James Webb Space Telescope; For the first time in the history of space science, we got to experience the sharpest images of our Universe. Never before seen pictures of the Universe ranging from seeing inside galaxies to seeing back in time to billions of years nearing the big bang. We got to see the deepest achieving depths at infrared wavelengths beyond the Hubble Space Telescope’s deepest fields.
James Webb Space Telescope
Piercing inside the galaxy to seek a peek of the supermassive black hole. We got to experience the cosmic cliff of Carina Nebula. To experience the birth of a star and witness the majestic death of a star inside the Southern Ring Nebula. The pictures shined a light on the possibility of water in exoplanets.
The breath gasping pictures in unprecedented detail of Stephan’s Quintet to understand how a bunch of interacting galaxies form stars. The jaw-dropping moment of seeing the bending of light from distant galaxies. The credit for all the mesmerizing pictures is made possible by James Webb Space Telescope (JWST).
The JWST is a human engineering marvel as it combines various technologies ranging from state-of-the-art IR sensors to custom-built vibration isolators. The primary mirror and the distinctive sun shields add an absolutely unique design to the telescope. Other features include the cooling system has both active and passive cooling.
The IR instruments of the telescope have to be at about -233K, which is very close to the absolute temperature of -273K where entropy is zero. This temperature is achieved through innovatively designed cryo-coolers. The JWST has a set of six custom minus K vibration isolators to eliminate vibrations that can cause massive blurs in the image. The JWST includes some of the most sophisticated IR sensors like,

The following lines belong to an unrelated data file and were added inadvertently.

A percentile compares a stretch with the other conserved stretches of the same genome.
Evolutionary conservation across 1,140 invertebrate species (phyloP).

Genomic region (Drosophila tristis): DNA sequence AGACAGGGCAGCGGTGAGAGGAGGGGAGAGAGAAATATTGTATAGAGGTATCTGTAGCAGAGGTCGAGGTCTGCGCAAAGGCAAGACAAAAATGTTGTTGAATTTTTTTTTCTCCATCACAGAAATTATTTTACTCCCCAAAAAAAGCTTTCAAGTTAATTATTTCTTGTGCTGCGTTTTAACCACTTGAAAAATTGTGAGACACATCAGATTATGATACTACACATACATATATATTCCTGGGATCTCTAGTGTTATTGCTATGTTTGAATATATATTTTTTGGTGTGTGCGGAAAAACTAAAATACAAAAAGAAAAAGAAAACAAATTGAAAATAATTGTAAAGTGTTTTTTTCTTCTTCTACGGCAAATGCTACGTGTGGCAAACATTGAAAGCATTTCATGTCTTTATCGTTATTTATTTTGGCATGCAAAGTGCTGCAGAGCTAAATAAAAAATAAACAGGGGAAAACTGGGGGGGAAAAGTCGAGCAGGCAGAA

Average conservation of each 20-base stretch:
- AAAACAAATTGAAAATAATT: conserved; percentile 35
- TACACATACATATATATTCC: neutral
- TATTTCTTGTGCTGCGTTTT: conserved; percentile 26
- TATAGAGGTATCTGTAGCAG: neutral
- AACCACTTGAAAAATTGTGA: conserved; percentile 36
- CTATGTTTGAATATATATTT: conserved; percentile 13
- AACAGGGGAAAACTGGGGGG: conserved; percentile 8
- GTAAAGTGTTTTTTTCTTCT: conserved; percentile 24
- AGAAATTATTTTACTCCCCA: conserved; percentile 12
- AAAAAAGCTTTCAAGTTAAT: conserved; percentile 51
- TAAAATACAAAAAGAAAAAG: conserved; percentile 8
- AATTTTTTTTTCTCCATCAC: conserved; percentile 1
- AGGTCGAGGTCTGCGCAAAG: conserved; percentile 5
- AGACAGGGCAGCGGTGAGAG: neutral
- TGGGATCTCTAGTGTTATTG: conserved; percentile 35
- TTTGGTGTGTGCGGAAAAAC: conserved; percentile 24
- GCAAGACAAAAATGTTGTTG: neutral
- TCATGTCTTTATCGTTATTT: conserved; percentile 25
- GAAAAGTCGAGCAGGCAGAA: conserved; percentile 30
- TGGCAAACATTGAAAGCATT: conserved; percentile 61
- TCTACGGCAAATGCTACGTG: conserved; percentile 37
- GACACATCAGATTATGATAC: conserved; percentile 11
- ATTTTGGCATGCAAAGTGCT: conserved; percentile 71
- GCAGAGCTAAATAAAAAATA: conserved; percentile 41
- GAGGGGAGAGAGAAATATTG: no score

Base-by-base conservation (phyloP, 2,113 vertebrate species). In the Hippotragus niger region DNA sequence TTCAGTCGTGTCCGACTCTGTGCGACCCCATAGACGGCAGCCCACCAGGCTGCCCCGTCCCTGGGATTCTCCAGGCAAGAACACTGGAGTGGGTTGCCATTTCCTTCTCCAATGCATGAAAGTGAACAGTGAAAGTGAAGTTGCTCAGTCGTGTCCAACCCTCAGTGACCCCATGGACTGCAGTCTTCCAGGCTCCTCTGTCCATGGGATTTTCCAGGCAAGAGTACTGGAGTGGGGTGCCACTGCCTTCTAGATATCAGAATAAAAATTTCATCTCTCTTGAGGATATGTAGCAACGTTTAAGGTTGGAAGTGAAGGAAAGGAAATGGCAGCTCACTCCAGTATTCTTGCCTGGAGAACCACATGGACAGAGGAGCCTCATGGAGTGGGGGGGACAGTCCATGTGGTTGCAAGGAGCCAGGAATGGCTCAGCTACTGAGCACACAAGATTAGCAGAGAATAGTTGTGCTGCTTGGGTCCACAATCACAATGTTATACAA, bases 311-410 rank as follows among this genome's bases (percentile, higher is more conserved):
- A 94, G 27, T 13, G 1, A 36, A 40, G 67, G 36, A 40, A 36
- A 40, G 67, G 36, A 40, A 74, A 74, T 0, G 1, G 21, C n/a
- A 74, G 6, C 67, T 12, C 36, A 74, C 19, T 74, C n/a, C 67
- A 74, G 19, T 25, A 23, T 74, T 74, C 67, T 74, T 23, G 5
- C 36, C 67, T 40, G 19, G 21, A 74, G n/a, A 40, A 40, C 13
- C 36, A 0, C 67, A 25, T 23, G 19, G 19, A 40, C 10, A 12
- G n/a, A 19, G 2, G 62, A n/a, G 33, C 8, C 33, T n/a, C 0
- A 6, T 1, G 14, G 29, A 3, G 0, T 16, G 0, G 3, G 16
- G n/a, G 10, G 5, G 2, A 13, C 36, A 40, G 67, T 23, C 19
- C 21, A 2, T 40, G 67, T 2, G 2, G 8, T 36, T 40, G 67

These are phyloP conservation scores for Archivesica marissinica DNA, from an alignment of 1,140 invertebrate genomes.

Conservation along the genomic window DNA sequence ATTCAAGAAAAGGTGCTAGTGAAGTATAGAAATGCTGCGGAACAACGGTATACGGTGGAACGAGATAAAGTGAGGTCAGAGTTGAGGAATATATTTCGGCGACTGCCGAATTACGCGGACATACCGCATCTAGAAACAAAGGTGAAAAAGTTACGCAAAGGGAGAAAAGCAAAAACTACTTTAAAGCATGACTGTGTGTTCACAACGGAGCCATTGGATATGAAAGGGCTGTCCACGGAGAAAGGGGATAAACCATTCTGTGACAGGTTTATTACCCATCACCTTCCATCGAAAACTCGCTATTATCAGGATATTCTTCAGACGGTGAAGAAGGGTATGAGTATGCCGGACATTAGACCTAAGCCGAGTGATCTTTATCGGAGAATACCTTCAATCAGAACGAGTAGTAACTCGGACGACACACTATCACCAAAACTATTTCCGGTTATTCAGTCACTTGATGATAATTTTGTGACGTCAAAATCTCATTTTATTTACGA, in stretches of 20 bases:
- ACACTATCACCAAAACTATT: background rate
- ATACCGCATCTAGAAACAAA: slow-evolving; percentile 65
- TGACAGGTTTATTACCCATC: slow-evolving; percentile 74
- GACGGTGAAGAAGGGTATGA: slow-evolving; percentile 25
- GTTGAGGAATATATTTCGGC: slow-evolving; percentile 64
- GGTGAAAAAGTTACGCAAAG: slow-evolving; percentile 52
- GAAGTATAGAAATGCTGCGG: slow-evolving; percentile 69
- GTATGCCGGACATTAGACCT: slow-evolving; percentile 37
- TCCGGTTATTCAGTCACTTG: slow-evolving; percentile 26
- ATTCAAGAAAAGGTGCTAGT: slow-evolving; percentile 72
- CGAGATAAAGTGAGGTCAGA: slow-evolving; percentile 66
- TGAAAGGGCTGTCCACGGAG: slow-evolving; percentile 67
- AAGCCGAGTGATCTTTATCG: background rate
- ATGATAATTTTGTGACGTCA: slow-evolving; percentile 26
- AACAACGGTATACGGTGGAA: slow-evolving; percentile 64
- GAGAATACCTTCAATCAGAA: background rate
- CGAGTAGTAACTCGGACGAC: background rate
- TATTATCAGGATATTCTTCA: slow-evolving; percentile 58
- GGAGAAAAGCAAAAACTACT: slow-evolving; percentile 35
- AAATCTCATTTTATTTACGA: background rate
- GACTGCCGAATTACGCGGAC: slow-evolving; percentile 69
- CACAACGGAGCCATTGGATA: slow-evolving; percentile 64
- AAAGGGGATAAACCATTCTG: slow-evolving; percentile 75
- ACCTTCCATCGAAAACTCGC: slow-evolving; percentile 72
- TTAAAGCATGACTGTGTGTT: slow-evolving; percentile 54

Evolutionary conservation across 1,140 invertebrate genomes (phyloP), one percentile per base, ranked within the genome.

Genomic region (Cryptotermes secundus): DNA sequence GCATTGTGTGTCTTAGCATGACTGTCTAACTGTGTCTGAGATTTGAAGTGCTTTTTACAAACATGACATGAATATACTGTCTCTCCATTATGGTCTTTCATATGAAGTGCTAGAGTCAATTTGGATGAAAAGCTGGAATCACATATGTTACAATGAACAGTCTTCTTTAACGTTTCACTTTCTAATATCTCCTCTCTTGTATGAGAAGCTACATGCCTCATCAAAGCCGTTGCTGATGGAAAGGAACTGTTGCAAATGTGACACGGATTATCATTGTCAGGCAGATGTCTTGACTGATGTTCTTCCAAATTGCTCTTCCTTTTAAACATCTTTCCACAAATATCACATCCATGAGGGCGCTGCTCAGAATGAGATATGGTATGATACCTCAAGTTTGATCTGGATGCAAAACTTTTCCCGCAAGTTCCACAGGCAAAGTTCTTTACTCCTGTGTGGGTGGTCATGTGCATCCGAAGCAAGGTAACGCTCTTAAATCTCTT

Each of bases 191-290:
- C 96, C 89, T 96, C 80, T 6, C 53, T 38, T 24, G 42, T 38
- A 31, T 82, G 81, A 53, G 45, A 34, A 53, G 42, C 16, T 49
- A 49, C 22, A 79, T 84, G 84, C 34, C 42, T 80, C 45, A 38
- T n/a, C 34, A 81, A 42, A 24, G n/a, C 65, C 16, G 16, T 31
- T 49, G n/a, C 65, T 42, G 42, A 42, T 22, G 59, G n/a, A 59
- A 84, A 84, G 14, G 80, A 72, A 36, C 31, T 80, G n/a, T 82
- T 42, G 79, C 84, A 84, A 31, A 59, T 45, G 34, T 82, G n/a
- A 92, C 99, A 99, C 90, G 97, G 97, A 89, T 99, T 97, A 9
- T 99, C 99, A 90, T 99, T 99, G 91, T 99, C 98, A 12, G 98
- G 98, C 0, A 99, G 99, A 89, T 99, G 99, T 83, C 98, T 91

- Near-Infrared Camera (NIRCAM)
- Near-Infrared Spectrograph (NIR Spec)
- Mid-Infrared Instrument (MIRI)
- Fine Guidance Sensor (FGS) / Near-Infrared Imager and Slitless Spectrograph (NIRISS)
The dimension of the telescope is 69.5 ft x 46.5 ft which is about half the size of a 737 plane. And the sun shield is about the size of table tennis. Unlike the Hubble telescope’s orbit around the Earth, the JWST traveled a distance of 15,00,000 km from the Earth to Lagrange Point 2. To maintain this position the telescope has thrusters composed of twenty different engines around the telescope.
The JWST will be the premier observatory of the next decade, serving thousands of astronomers worldwide. It will study every phase in the history of our Universe, to answer different questions like, what did the early Universe look like? When did the first stars and galaxies emerge? How did the first galaxies evolve over time? What can we learn about dark matter and dark energy? How and where do stars form? What determines how many of them form and their individual masses? How do stars die and how does their death impact the surrounding medium? Where and how do planetary systems form and evolve?
With so many questions left to answer, the JWST has a lot on its plate to relook from different spectrum of light and help scientists understand and discover the most remote spaces of the Universe and the possibility of intelligent lives among the galaxies. I remain optimistic for the latter as Carl Sagan quoted “The universe is a pretty big place. If it’s just us, seems like an awful waste of space.”
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